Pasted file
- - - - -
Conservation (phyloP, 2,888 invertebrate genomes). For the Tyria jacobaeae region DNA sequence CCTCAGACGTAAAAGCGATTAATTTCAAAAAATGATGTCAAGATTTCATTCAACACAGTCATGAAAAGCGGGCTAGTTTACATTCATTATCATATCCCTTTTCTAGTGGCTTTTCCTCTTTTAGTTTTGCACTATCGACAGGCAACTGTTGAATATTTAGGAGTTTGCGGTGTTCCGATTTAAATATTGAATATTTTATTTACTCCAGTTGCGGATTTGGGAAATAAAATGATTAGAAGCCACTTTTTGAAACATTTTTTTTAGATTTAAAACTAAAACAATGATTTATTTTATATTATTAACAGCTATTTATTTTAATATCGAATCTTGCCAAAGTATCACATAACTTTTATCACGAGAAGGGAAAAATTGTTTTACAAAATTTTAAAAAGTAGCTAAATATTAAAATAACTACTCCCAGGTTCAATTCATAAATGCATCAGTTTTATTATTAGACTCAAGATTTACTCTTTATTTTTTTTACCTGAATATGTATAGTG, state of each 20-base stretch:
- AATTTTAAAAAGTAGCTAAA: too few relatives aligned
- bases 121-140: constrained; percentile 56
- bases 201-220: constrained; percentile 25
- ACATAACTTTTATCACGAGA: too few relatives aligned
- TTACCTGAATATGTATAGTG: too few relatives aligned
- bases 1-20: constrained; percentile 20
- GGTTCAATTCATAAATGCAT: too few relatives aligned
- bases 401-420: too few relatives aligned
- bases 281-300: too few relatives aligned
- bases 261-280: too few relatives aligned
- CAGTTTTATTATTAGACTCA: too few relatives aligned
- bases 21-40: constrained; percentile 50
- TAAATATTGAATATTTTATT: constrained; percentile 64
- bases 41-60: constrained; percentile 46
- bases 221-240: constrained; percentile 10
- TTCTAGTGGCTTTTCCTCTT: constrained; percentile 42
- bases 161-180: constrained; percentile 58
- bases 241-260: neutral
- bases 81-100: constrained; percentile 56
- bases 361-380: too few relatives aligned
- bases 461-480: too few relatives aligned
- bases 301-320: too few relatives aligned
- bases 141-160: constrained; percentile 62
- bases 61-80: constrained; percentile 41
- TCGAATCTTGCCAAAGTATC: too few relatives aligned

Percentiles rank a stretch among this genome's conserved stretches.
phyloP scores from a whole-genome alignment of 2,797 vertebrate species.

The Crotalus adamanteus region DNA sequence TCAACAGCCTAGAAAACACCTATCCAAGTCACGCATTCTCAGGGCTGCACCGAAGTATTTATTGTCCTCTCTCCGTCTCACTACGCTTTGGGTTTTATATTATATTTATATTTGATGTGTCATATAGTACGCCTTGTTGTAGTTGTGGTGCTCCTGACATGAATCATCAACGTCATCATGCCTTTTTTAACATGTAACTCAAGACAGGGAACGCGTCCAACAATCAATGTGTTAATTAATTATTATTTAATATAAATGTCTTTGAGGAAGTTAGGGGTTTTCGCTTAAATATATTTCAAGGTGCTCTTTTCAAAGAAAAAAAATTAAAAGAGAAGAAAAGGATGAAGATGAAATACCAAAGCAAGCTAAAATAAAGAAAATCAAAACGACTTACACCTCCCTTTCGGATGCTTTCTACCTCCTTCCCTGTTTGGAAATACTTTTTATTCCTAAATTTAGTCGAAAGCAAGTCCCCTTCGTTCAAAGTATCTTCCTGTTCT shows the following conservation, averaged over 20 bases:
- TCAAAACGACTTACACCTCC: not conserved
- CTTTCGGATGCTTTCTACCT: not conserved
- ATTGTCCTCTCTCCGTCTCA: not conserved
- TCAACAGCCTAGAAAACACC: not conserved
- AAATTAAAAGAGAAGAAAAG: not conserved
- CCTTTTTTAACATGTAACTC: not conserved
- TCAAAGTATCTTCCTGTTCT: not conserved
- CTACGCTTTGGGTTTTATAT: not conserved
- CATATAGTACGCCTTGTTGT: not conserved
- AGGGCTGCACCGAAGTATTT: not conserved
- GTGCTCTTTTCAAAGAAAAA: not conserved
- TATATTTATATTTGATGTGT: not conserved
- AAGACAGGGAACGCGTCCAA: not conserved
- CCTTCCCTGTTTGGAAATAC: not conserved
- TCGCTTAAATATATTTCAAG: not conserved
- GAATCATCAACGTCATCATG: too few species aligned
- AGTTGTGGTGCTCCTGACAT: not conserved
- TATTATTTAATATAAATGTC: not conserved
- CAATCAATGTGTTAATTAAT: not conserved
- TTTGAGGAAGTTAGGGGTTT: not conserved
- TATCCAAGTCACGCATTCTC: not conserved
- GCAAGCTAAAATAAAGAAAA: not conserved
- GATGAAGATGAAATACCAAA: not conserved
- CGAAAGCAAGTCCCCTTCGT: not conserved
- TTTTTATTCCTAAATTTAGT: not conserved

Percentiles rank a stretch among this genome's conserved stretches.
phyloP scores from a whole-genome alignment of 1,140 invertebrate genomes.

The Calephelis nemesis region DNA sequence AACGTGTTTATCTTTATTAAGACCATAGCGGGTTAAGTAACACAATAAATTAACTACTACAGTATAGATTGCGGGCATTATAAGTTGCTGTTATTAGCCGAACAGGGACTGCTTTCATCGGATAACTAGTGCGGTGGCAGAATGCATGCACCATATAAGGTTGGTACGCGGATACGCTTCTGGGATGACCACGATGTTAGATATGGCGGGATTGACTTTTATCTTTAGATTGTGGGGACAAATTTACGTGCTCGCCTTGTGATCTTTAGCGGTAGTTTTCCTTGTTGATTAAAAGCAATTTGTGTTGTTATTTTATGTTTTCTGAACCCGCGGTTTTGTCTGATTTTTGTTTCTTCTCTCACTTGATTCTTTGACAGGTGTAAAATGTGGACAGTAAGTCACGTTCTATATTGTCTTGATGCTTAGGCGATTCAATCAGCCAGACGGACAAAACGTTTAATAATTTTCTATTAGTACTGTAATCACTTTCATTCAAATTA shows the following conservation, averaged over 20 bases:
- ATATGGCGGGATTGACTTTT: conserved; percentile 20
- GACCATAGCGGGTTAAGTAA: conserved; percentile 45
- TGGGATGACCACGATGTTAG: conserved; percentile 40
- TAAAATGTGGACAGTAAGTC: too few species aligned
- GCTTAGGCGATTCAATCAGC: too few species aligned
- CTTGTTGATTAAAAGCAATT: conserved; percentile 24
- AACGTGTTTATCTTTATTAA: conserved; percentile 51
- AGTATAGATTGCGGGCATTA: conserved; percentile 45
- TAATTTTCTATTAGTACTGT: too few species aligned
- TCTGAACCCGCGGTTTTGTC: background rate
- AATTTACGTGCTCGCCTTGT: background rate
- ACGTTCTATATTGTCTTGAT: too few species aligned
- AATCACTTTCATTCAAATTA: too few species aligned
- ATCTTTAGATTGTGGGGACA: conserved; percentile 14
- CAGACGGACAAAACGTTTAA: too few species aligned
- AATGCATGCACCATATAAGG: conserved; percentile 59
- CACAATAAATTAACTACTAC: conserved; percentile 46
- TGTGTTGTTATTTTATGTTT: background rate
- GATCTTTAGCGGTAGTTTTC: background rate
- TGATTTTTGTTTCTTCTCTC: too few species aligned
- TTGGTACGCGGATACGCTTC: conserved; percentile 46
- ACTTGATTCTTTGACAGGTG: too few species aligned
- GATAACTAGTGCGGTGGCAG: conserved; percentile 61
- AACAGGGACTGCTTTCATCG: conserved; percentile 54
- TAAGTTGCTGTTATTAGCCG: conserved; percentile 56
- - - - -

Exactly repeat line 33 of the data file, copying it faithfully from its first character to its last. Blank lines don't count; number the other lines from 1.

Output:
- TCAACAGCCTAGAAAACACC: not conserved